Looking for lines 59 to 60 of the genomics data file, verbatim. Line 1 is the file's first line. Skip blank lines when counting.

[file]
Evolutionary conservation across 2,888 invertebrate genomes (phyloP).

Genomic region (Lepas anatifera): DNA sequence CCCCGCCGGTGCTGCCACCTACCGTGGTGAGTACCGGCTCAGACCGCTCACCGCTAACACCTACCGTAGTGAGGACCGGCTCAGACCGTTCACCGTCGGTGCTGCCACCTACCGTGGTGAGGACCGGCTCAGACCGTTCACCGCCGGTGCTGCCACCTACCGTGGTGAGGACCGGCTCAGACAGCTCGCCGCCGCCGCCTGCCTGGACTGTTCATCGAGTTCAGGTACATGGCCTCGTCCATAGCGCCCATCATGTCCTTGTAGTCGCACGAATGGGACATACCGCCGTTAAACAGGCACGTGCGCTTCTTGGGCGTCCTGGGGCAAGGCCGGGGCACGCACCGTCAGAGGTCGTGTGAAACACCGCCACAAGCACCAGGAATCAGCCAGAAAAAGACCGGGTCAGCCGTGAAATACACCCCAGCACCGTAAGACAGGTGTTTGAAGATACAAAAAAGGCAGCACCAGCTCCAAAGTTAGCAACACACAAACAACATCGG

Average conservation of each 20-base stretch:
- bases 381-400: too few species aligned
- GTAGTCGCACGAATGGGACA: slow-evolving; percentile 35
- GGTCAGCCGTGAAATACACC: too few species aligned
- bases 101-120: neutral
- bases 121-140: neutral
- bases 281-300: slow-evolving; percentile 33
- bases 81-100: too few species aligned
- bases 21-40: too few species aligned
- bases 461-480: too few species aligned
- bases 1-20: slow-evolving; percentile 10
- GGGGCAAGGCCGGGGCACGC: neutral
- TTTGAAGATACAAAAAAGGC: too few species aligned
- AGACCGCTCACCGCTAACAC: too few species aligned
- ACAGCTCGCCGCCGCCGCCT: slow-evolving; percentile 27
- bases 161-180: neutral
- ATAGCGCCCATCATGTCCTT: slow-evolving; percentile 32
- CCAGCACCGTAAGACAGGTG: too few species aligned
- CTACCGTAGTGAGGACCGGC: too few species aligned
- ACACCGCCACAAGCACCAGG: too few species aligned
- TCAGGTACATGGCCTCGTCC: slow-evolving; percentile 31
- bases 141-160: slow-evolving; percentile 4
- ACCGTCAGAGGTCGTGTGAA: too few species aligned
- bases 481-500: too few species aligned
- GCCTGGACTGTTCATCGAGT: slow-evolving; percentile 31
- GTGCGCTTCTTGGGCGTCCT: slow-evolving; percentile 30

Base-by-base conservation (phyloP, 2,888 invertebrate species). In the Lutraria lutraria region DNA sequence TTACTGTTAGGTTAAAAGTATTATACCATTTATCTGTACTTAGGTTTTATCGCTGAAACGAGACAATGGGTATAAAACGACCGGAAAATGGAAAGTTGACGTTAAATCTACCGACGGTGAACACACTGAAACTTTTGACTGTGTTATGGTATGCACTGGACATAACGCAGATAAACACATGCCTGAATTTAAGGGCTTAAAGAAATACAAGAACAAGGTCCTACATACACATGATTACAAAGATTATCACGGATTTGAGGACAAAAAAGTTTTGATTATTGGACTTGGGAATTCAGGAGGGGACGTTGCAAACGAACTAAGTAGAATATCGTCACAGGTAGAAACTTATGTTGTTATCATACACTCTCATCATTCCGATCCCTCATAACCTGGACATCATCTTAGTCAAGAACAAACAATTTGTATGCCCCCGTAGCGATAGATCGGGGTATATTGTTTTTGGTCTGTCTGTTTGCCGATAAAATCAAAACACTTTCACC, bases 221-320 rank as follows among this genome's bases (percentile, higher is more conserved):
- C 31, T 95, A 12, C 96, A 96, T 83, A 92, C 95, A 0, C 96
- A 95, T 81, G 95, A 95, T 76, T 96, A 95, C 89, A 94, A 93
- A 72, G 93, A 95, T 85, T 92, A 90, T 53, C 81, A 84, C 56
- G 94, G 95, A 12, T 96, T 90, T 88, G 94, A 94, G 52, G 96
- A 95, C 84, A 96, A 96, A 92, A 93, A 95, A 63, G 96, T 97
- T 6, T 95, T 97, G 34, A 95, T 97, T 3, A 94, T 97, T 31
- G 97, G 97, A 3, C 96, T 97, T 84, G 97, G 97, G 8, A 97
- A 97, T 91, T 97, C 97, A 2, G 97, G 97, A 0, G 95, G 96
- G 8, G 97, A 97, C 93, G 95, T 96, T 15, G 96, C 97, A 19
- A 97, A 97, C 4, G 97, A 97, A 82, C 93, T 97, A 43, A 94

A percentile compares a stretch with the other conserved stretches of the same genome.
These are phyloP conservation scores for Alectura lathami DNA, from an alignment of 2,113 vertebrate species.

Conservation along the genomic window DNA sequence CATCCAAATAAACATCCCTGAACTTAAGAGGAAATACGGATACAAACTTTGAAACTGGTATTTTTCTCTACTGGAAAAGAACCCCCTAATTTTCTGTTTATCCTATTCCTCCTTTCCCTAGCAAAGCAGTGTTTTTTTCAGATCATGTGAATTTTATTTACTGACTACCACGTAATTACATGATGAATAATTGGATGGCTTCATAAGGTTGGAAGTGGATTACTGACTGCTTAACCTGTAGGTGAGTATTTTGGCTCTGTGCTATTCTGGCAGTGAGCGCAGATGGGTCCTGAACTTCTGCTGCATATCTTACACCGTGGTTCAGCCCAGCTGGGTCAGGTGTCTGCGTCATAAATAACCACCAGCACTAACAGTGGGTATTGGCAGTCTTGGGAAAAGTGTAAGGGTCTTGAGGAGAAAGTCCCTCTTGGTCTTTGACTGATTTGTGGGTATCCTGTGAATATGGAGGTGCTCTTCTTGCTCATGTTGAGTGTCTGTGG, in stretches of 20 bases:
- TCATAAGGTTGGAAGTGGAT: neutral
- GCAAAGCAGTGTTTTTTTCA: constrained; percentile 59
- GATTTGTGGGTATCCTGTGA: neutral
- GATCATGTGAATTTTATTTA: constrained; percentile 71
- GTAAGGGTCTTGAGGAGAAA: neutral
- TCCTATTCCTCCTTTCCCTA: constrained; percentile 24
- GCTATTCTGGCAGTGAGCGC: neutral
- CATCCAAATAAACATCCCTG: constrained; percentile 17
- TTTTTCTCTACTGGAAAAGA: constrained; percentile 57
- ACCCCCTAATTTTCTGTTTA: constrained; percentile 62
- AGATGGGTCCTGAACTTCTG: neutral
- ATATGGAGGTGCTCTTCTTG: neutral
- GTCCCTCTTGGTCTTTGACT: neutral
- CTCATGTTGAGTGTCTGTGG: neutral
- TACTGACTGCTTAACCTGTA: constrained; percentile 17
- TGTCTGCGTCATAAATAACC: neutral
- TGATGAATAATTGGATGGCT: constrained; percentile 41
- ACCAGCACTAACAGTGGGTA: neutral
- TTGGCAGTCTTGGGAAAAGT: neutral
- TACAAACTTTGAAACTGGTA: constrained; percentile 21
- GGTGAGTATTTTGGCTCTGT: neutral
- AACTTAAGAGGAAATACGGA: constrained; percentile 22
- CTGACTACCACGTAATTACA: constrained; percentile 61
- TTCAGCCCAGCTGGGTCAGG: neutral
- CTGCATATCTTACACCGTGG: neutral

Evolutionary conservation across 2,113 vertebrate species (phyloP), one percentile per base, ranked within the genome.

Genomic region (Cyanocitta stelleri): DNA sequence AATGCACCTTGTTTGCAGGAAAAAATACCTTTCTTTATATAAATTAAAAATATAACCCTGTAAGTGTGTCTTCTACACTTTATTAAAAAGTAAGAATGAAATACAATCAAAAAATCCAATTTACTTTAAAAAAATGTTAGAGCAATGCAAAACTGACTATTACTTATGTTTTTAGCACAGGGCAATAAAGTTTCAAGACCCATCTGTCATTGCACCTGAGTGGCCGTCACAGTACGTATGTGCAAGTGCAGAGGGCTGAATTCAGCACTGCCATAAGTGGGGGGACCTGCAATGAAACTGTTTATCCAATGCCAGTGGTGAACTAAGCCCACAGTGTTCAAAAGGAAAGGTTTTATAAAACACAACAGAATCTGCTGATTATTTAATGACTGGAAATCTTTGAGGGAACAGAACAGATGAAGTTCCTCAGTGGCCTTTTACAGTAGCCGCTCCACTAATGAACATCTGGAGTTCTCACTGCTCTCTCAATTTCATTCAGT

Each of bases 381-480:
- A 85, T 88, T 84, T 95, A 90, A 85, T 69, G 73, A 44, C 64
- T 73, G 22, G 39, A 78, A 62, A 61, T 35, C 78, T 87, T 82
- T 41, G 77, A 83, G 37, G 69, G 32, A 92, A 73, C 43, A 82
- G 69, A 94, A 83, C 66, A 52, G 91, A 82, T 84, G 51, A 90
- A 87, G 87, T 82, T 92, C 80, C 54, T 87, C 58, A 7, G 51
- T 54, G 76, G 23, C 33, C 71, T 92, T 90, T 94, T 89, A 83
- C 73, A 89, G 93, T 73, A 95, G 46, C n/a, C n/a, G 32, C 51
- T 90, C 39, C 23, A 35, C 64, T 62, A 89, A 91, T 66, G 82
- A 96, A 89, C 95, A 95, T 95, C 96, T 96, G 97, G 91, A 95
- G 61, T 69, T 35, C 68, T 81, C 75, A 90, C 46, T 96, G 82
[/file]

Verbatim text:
- TGATGAATAATTGGATGGCT: constrained; percentile 41
- ACCAGCACTAACAGTGGGTA: neutral